I saw it as soon as I got to the top of the stairs. It was on the kitchen bench and it was hard not to notice. One of those large postage boxes – the biggest delivery we’ve had for a while. I quickly started to think about what I might have ordered on eBay in the past week or so, what (clearly) large item did I, at the time, deem was a necessity in my life? I drew a blank.
Maybe it wasn’t for me. I’m not sure why but I had a sense of fear about me. Me and this parcel. I tentatively approached the parcel to see who it was addressed to.
Me. No sender details either.
What is this?
Normally letters (sans bills) and parcels in the mail are cause for excitement – with me frantically ripping open the wrapping to get to the goodies inside.
Not this time and I had no idea why. I retrieved the scissors from the kitchen drawer and started to carefully tear away the tape holding the box together. Slowly.
Completely unlike me.
I lifted the lid, still unsure why I was feeling this sense of trepidation….or was it fear. What was it?
Out on to the table spilled a stack of photographs many of which I recognized immediately. Family photos mostly, old school photos, some old black and whites whose subjects I mostly recognized as members of my fathers side of the family. There must be over 100 photos here.
Two old school exercise books. Like the ones we all had in primary school.
I recognised the handwriting on the front covers immediately. It was my Dad’s.
He’s been gone for over 4 years and now I remember that my step sister had mentioned she was finally going through the last of his and my step-mothers stored items. She said she’d send to me anything she thought I might like to have.
Here it was. Everything that was left of my Dad was in this box.
I held the note books in my hands. I dared not open them. It felt like to do so would be to breach my Dad’s privacy. They looked to me like they were journals of some sort – though I never did think of him as the journaling type.
Upon closer inspection, I see he’s labelled them on the front.
Criminology Part 1.
Criminology Part 2.
My heart literally skips a beat.
After losing my Mum when she was just 42, my Dad (who was also 42), wandered around untethered for the next few years. He was lost, his one love taken from him when he was but himself still a young man. He lost all faith in himself to go on, in his ability to feel alive without her. He took to spending most of his days with a bottle of scotch, ignoring his business and his life. He spun out of control over several years, and to cut a long story short, decided on one September day that his life wasn’t worth living any more.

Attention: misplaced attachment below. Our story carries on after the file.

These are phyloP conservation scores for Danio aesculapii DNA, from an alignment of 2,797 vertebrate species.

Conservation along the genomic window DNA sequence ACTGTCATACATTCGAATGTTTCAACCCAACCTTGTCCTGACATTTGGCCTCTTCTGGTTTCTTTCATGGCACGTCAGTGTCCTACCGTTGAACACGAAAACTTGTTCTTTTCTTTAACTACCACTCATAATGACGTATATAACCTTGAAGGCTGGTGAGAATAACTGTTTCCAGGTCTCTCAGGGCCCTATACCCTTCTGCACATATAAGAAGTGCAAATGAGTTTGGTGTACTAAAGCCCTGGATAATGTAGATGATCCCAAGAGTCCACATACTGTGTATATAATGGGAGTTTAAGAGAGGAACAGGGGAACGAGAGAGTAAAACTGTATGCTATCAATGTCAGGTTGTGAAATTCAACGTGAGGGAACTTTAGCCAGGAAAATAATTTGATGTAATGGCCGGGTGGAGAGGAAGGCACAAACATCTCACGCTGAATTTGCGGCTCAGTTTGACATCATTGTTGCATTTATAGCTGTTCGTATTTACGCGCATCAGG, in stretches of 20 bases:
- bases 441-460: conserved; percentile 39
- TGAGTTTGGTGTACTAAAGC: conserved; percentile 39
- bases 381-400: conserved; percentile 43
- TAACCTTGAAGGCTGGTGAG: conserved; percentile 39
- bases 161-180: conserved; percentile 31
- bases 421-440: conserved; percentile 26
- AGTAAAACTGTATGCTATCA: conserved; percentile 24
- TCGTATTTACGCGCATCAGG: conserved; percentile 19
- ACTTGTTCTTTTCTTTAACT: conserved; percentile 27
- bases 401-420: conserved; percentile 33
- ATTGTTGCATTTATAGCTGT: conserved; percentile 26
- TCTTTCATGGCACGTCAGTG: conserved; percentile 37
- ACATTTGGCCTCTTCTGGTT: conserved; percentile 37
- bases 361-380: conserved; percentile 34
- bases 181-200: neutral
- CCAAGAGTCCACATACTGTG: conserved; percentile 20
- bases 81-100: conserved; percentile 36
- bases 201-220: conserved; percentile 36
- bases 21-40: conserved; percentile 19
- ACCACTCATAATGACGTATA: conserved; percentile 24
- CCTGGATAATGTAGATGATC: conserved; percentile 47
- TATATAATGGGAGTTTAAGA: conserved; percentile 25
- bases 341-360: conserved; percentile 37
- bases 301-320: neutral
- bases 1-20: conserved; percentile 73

He attempted suicide.
He didn’t succeed thanks to two angels who found him in the midst of it all.
It was my birthday a year later when the judge rang down the gavel, sentencing my father to over a year in prison for white collar crimes he’d committed since befriending alcohol and using gambling as an antidote in the hopes it might somehow numb his pain.
Criminology Parts 1 and 2 it would seem, were my Dad’s journals from this time in prison.
I’d visited him as much as I could when he was in there, and I’d written to him often, but during and after, he never really spoke of that time.
In my hands were his writings about a year of his life where his freedoms were removed in order that he repay to society for the crimes he had committed. Writing that at a glance, seemed raw and straightforward but with his wry sense of humour.
I close up the first book. I feel like I’m prying. Do I want to read this? Did he leave these safely with his other important documents because he wanted them read? Have I got it in me to open this book again?
No. Not right now. I put the books back.
I keep looking through the box. What I now refer to as the box of Dad.
There’s a folder and in it I find a series of hand written letters and cards. Upon closer inspection I see they are all from a one year period. Every single piece of correspondence my Dad received in prison is here in this folder, in date order with a note on each piece reminding him of when he had responded to each.
I find letters penned in my own hand addressed to him. Letters from myself some 20 years ago. Letters from a daughter on the outside, to her father on the inside. While the content of the letters is what you would expect; updates on the world, the kids, the family, the house renovations and the like, the pain this daughter is holding in is leaping from the pages.
Letters a daughter should never have had to write. Letters a father should never have had to read.
With my shaking hands I drop the letters back in the box.
Through tears I fumble in the kitchen drawer for tape and take to the box – sealing it back up, containing the pain and the memories and the fear and the love. Shoving it all back in that box. Sticky taping it back inside because right now, it needs to stay in there. Right now, I don’t have it in me to open the box because I know that to open the box, I will open up the grief around my Dad, the memories of those times, the wounds that are barely holding themselves together with the haphazard stitches I have used to keep them from splitting open again and again.
I tell myself the box of Dad can wait – it’s waited this long – it can wait a while longer.
I take a deep breath in. Then out.
I pick up the box of Dad and put it in a chest in the lounge room and close the lid.
I pour myself a glass of red wine.
Here’s to you Dad. I miss you. For a moment this evening, you were right next to me as I read your words, in your handwriting. You felt so close I thought if I looked up, I’d see you there, at the kitchen table. So I never did look up because the disappointment of you not being there would have torn apart my heart again. So I taped you all back up with sticky tape.
Until another time. Another day.
‘Let your life be your message’ Mahatma Gandhi